All Rivers Run to the Sea: Memoirs

Jim Paul reviews Elie Wiesel's autobiography "All Rivers Run to the Sea: Memoirs".

Published December 16, 1995 8:00PM (EST)

In the late fifties, Elie Wiesel took a voyage to Brazil. By then his starving student days were behind him, and he had begun to have some success as a journalist in Paris. In fact, he was traveling on assignment to write about a group of Jews, unhappy with life in Israel, who had taken the Catholic Church's offer of free transatlantic passage plus two hundred dollars in return for a promise to convert.

Wiesel himself was fresh from a romantic triumph. A woman named Hanna, a teasing beauty whom he had adored for years, unexpectedly asked him to marry her. Wrestling nonetheless with his decision, he got on the boat. Then, at sea, Wiesel locked himself in his cabin and began to write, "feverishly, breathlessly, without rereading," composing an account of his concentration camp years.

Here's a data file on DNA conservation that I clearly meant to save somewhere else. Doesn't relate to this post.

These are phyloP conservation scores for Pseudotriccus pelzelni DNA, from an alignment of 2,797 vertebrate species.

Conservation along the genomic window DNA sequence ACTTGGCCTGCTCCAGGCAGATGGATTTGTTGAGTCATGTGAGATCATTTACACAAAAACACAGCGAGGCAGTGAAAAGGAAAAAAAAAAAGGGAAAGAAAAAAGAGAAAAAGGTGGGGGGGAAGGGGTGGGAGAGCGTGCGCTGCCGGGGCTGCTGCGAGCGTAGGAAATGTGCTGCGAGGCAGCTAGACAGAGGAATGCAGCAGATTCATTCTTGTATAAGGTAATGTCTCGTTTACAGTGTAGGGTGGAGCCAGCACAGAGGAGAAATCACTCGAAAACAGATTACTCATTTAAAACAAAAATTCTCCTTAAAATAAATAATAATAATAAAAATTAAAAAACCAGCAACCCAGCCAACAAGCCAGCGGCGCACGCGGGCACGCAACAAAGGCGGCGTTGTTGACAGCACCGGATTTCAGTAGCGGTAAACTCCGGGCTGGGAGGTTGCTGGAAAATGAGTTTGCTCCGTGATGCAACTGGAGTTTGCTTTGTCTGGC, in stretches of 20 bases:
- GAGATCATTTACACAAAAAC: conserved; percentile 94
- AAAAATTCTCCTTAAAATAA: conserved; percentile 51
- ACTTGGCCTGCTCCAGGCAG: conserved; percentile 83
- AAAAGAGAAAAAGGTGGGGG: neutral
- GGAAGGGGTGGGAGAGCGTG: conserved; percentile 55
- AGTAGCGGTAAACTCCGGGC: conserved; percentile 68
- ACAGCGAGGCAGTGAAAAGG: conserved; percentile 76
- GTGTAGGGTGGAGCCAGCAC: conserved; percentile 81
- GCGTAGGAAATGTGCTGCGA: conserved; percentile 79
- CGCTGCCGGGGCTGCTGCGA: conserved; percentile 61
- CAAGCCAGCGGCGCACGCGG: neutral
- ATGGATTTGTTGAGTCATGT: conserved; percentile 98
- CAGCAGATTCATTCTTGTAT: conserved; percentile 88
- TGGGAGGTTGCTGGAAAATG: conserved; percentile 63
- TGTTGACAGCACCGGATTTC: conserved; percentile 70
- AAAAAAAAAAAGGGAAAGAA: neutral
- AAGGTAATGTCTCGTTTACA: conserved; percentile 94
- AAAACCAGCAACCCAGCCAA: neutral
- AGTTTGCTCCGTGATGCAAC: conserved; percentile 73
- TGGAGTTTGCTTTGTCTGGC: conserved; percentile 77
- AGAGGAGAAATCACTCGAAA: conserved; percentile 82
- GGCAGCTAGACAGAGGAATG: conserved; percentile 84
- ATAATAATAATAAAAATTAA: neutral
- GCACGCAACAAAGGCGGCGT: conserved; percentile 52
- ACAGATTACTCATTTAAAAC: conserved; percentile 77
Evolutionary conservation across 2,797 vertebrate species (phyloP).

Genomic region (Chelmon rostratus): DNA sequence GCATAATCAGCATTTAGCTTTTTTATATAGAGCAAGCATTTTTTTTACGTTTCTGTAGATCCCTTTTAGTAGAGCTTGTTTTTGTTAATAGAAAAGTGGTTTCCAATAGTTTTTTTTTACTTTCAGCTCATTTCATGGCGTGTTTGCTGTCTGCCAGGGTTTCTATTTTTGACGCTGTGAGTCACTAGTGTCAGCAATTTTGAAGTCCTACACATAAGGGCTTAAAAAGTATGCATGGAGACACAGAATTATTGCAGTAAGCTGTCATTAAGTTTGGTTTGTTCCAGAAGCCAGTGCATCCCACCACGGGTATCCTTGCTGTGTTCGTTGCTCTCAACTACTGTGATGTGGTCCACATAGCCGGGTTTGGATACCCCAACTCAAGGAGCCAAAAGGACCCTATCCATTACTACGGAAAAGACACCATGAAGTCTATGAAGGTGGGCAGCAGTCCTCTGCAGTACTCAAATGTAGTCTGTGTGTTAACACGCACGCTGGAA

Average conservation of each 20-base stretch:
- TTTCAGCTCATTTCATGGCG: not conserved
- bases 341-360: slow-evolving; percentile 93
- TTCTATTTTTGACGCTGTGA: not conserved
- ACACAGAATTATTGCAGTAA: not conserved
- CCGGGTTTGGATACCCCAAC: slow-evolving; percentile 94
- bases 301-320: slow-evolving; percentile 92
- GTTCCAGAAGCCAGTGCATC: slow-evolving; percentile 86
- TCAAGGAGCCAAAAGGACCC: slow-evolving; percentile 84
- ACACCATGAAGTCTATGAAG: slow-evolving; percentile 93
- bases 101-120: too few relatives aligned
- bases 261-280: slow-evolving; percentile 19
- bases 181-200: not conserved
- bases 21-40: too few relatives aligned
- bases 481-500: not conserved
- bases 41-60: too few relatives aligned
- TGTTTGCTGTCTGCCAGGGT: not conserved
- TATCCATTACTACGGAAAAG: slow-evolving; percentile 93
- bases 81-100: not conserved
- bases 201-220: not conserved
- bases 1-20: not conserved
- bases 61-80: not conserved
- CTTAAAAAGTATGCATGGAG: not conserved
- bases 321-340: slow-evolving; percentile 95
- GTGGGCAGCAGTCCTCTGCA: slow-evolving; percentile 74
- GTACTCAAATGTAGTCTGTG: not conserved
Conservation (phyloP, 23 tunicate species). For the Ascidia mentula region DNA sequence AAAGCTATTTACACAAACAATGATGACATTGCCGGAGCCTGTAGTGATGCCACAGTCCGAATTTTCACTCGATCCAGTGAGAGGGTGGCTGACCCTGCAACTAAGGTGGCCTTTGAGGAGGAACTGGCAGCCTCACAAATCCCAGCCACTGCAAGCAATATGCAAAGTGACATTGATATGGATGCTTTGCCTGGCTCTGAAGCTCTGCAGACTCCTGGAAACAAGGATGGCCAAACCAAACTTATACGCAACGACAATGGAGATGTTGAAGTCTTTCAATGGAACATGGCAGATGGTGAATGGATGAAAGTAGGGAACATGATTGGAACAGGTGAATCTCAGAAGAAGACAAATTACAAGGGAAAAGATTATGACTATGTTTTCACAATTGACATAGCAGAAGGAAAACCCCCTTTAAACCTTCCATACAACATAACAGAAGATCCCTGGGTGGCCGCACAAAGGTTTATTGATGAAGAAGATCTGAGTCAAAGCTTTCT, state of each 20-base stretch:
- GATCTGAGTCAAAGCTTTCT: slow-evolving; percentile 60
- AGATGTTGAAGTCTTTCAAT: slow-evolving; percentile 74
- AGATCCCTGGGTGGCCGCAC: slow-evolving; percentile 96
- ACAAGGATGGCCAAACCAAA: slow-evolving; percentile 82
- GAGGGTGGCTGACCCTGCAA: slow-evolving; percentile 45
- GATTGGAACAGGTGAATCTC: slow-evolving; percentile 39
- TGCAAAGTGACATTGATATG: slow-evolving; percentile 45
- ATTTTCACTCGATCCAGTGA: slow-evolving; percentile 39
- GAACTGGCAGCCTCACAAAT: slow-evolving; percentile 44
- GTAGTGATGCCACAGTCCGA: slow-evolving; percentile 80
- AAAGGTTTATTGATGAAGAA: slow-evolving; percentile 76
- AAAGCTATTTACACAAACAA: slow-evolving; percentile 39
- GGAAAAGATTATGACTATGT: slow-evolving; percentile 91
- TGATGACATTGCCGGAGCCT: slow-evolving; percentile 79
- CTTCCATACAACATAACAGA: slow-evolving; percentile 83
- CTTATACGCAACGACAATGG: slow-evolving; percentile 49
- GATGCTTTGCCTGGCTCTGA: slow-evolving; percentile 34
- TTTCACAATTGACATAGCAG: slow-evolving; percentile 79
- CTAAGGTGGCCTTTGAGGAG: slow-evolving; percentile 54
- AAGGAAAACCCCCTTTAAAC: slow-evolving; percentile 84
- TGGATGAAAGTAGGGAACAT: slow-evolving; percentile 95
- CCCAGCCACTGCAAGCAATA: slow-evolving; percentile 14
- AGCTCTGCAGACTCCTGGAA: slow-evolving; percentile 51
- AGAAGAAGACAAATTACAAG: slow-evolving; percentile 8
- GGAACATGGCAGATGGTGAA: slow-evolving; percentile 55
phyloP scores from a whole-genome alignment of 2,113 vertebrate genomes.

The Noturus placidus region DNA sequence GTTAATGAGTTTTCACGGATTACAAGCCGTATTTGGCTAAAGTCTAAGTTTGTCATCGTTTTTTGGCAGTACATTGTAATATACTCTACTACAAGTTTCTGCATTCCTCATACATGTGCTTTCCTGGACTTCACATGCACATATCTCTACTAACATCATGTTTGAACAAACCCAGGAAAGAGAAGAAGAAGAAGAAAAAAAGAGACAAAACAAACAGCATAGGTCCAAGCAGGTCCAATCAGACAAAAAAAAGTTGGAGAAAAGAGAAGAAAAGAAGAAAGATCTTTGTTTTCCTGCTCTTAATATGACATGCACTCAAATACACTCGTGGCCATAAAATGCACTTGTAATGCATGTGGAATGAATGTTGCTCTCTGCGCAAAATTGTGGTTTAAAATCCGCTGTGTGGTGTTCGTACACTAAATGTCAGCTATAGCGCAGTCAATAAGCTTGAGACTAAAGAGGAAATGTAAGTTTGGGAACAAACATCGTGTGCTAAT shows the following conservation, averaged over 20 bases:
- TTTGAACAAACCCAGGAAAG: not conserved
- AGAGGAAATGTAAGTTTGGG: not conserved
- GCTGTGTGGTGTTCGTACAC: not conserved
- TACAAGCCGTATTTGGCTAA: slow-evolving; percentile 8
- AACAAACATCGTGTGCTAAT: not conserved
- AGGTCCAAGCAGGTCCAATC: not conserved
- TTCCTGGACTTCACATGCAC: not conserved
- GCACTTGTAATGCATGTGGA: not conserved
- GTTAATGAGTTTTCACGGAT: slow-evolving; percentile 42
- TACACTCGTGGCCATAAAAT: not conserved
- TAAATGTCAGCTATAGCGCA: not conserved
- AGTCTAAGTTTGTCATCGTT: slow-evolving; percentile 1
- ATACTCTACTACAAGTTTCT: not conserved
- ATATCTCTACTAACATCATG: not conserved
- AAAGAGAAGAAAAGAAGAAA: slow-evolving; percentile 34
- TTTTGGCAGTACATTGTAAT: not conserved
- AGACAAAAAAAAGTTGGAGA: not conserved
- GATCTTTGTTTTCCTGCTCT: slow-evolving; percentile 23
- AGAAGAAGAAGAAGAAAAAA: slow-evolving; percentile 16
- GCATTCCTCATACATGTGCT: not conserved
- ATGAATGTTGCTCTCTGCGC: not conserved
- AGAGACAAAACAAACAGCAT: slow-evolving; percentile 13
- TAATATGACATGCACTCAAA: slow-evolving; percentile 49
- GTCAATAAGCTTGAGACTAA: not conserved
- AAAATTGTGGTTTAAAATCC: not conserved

It had been more than a decade since the Nazis rode into the Hungarian shtetl of Sighet, since Wiesel's family went in a sealed cattle car to Auschwitz, since he emerged, only sixteen and among the walking dead. In the intervening years, he and his surviving sisters hadn't talked about it at all. Then on this voyage, when his new life had undeniably taken hold, came this torrent, this testimony. The account would become "Night," Weisel's first book.

In this memoir, Wiesel recalls events spanning from his own birth to Israel's 1967 war. After his voyage to Brazil, he wrote many more books and won the Nobel Peace Prize for his work on behalf of Soviet Jews. But no event in "All Rivers Run to the Sea" was of more moment for Wiesel as a writer than this one, the instant in which the personal expressed the epochal, in which Wiesel began to reclaim his past and so could proceed.

By Jim Paul

Jim Paul is a writer who lives in the Mission District of San Francisco. His books include "Catapult" and "Medieval in L.A."


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Books Memoirs Middle East